WHAT YOU NEED:
What You Do
Sit across from your child and tell them you’re going to play a game together. Say, “We’re both going to close our eyes and use our imaginations. Let’s both imagine a cat. Then, we’ll go back and forth and add a detail to the picture, using just our minds.”
You may have to prompt your child by asking questions like:
Where is the cat?
Is the cat sitting or standing?
What color is the cat?
What color is the cat’s collar?
What’s the cat doing?
Does the cat have anything on?
Go back and forth with your eyes closed, creating a picture with your imaginations.
Once you’re finished, choose another animal to imagine. If there’s time, go through the same line of questions.
Talk about the Bible Story
It’s amazing how creative and powerful our minds can be! We can also choose to change our minds—and our attitudes—when we’re feeling ungrateful. With God’s help, we can choose to have a thankful attitude instead. How could the workers in today’s story have used the power of their minds in their situation?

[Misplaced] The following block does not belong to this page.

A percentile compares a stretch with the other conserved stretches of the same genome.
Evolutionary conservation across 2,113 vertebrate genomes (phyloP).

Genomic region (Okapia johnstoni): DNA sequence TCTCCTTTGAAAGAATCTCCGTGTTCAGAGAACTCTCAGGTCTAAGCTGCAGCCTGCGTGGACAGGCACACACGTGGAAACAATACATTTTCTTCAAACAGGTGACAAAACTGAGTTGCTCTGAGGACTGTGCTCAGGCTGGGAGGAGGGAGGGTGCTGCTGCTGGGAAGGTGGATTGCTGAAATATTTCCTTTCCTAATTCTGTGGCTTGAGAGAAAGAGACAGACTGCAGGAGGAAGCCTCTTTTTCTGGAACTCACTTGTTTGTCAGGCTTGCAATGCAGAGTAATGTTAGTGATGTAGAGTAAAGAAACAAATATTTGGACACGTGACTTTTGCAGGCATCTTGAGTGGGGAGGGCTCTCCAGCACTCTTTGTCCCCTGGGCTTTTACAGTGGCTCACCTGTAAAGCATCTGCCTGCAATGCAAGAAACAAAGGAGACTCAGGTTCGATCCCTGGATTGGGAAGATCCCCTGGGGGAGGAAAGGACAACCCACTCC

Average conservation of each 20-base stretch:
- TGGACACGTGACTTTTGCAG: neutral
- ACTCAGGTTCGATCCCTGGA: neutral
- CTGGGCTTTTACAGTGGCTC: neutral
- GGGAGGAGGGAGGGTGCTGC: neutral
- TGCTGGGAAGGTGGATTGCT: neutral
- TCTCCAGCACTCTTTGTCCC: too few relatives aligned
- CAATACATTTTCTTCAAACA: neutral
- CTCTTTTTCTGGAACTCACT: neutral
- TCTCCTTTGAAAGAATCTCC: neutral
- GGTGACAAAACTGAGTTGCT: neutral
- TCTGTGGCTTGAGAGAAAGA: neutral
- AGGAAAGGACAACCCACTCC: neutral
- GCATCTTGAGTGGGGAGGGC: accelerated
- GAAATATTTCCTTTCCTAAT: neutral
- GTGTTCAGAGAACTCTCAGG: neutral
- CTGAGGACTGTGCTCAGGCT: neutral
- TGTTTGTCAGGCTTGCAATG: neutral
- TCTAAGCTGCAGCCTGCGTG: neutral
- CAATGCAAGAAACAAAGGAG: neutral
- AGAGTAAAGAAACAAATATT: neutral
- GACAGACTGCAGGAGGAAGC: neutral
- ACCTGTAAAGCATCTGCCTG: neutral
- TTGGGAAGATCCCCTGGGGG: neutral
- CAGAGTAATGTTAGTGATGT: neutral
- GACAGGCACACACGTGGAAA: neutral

(They could have adjusted their perspective and their attitudes; chosen to look at what they DID have instead of what others had)
What words best describe someone who is full of gratitude? (Happy, peaceful, content, easy)
When the pandemic started this year, what could you still be grateful for—even though so many things were different?
What is a type of attitude that can get in the way of gratitude? (Selfishness, impatience, pessimism)
What should we focus on when we feel ungrateful?
Parent: Talk about your attitude during the pandemic. Talk about the times when it’s been hard. Then, talk about the ways you tried to make the best of a bad situation.
Use this prayer as a guide, either after your discussion or right before bed tonight:
“Dear God, we trust that You are generous and kind, even when we go through something that is hard. God, help us remember all that we DO have. When we feel like things aren’t fair, help us adjust our attitude and choose to be grateful to You. Amen!”